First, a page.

Ishouldbeworking said...

You're off the hook, Chinese burn-wise; that is SUPERB, right up my street. I bought the album, and off the back of it a great live Crunchy Frog album featuring Tremelo Beer Gut ( now who could resist THAT?).

It's the sort of music best heard from the seat of a Waltzer, being twirled by a dark-quiffed dreamboat in a check shirt. Don't you agree?

Valentine Suicide said...

Gwen I think digital violence should be a crime. Analogue is probably still ok though.

I'm glad you like HT, isbw. Now I think THAT would be a band worth seeing live. Also I'll see if I can get Alvin Stardust to twirl your waltzers. So to speak.

Rob said...

I used to LOVE audiogalaxy... I worked at a website (that never launched) for Universal Records in the days before broadband and we used to spend our days downloading track after track after track and burning mountains of CDs. Thanks Universal!

Ishouldbeworking said...

Why mention Alvin now? It just sent me straight back to iTunes. I started with 'Jealous Mind', and then blew thirty quid on other 'gems' from his era. I only just stopped myself when I realised I was just about to purchase 'Solay Solay'' by Middle of the Road. GAH!!

Valentine Suicide said...

I think the time has come to tell yourself "I have enough music".

You'll be downloading Racey next?

Ishouldbeworking said...

Did that MONTHS ago ( really )!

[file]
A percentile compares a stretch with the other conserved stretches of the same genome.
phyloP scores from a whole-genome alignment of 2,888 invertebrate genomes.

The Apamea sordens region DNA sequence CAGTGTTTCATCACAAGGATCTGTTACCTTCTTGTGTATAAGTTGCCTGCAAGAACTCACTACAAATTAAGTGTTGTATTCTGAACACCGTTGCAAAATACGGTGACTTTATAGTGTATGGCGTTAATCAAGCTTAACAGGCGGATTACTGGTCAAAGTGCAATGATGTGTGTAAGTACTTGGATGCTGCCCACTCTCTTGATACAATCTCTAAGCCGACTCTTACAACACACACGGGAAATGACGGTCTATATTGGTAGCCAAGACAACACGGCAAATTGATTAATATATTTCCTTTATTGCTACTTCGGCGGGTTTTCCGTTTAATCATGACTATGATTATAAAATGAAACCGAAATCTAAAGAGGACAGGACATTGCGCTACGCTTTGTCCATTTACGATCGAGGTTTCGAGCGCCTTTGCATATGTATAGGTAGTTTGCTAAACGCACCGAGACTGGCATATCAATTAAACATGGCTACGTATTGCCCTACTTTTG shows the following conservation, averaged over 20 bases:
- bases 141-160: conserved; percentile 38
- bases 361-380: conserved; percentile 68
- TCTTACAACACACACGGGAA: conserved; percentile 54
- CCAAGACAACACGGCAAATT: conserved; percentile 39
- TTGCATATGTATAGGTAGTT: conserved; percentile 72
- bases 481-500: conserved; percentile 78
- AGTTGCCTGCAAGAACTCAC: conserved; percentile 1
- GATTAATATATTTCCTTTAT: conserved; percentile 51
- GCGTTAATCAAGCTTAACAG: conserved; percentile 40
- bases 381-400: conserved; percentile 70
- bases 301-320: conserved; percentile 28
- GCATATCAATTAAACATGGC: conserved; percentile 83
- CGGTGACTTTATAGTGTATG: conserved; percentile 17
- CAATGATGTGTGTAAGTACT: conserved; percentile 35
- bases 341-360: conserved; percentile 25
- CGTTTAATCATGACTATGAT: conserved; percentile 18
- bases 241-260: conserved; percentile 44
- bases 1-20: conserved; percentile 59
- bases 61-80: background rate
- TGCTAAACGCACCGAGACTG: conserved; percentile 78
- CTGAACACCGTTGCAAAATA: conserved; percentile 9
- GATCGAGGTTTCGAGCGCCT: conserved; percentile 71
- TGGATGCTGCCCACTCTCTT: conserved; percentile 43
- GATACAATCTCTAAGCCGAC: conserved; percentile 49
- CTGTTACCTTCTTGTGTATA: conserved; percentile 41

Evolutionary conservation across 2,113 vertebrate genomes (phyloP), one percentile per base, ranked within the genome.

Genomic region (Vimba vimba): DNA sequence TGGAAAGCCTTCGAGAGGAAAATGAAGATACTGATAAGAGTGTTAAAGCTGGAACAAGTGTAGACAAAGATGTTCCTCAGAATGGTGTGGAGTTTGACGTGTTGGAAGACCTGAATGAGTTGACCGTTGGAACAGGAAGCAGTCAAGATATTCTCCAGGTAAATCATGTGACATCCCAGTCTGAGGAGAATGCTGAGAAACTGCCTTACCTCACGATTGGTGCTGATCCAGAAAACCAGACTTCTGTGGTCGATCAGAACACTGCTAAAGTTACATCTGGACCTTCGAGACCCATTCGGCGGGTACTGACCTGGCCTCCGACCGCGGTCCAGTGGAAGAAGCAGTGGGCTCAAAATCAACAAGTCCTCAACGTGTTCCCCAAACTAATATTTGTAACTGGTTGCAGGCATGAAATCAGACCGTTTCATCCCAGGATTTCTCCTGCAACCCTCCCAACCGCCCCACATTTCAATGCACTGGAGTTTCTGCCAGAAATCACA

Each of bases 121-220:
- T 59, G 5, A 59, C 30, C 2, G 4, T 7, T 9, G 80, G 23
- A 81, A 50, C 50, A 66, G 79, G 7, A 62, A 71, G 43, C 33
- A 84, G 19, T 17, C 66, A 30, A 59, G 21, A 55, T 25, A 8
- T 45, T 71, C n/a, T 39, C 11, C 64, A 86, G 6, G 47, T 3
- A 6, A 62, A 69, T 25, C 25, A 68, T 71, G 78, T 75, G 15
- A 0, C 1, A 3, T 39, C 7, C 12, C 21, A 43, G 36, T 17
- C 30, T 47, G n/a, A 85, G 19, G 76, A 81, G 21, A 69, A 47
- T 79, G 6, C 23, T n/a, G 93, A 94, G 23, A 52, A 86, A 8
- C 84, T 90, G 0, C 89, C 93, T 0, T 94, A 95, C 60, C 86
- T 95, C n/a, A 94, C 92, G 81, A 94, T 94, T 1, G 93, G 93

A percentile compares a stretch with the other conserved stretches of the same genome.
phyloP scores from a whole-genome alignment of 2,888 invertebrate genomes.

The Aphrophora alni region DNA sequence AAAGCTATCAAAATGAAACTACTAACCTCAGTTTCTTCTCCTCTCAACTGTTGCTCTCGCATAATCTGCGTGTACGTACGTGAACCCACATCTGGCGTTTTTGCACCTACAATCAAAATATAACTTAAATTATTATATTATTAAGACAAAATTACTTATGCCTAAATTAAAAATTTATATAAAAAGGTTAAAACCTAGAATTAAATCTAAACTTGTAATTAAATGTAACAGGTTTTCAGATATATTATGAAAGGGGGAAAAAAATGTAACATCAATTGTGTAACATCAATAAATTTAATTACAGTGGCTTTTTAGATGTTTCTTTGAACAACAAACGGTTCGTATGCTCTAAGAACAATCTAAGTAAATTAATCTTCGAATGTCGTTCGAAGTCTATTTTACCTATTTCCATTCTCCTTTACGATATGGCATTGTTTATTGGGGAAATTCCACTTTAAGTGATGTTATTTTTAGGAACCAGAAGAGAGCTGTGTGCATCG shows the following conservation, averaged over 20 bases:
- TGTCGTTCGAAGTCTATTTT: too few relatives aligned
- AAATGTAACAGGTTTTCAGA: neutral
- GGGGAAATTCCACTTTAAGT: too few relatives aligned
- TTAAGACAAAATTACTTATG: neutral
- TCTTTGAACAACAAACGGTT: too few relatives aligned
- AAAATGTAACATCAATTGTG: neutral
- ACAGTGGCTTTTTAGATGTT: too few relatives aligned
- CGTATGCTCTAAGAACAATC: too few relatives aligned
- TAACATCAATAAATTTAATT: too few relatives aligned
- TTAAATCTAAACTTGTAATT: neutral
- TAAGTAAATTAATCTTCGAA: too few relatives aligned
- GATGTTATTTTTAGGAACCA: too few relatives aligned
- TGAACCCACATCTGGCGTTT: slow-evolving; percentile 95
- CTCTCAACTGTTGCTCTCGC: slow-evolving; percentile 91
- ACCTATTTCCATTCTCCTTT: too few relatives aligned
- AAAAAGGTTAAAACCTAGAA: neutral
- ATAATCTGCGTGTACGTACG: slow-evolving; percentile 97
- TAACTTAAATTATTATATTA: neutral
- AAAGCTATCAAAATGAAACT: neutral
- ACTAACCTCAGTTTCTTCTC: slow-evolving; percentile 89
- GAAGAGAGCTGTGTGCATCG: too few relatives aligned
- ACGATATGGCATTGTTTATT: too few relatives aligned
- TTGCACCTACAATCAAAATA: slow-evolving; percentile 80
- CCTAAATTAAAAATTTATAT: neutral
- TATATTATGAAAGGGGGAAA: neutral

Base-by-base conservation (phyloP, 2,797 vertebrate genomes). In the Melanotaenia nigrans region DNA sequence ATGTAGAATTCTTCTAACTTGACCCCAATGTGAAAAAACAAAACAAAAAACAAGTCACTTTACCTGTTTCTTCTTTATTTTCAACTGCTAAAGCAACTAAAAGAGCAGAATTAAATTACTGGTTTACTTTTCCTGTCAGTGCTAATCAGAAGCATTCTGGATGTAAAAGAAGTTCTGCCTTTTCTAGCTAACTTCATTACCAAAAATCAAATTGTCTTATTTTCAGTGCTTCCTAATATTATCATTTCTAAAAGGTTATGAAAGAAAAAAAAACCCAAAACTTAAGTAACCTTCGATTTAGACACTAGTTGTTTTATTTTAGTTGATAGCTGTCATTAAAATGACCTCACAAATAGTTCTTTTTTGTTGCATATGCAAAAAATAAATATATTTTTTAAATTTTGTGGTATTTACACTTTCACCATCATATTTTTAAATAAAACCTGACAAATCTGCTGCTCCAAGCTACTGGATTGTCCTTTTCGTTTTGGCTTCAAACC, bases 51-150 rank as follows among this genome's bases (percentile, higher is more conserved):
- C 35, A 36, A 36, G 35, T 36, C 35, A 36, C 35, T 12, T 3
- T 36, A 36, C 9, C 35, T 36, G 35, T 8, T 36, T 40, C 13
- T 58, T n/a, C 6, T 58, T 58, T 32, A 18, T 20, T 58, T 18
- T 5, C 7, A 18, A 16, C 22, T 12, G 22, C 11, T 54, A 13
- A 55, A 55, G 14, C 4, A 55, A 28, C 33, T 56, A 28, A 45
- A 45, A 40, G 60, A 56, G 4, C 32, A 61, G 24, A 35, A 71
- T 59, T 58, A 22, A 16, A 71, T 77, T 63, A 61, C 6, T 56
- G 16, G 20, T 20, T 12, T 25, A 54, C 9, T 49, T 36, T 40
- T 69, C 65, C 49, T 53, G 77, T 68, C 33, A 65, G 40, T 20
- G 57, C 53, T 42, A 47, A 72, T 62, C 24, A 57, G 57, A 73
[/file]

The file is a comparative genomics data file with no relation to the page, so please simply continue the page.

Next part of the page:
auntiegwen said...

Whatever happened to Bauhaus ? I used to like them too.

Only use the ipod when running and in the car listen to the cds of whichever of the weans shouts the loudest

Valentine Suicide said...

Your devotion to Racey is well documented, isbw.

Bauhaus reformed last year, Auntie G (are you my real aunt?). And toured, I didn't go though.

I did see them '83 though, when P.Murphy was at his post-pneumonia, crowd-hating worst. We got chased around the streets of Hanley by rampaging gangs of non-Goths afterwards as an added bonus. Great night!

Ishouldbeworking said...

I went last year! Brixton Academy.They were fabulous (apart from Daniel Ash's terrible Samurai hairdo. Just because you still have enough hair to do that with, doesn't mean you should).

Before that the last time I'd seen them was in November 1982 at the De Montfort Hall in Leicester. I got there two hours early so I could get right to the front. I could see every run in Pete Murphy's tights. He was gorgeous.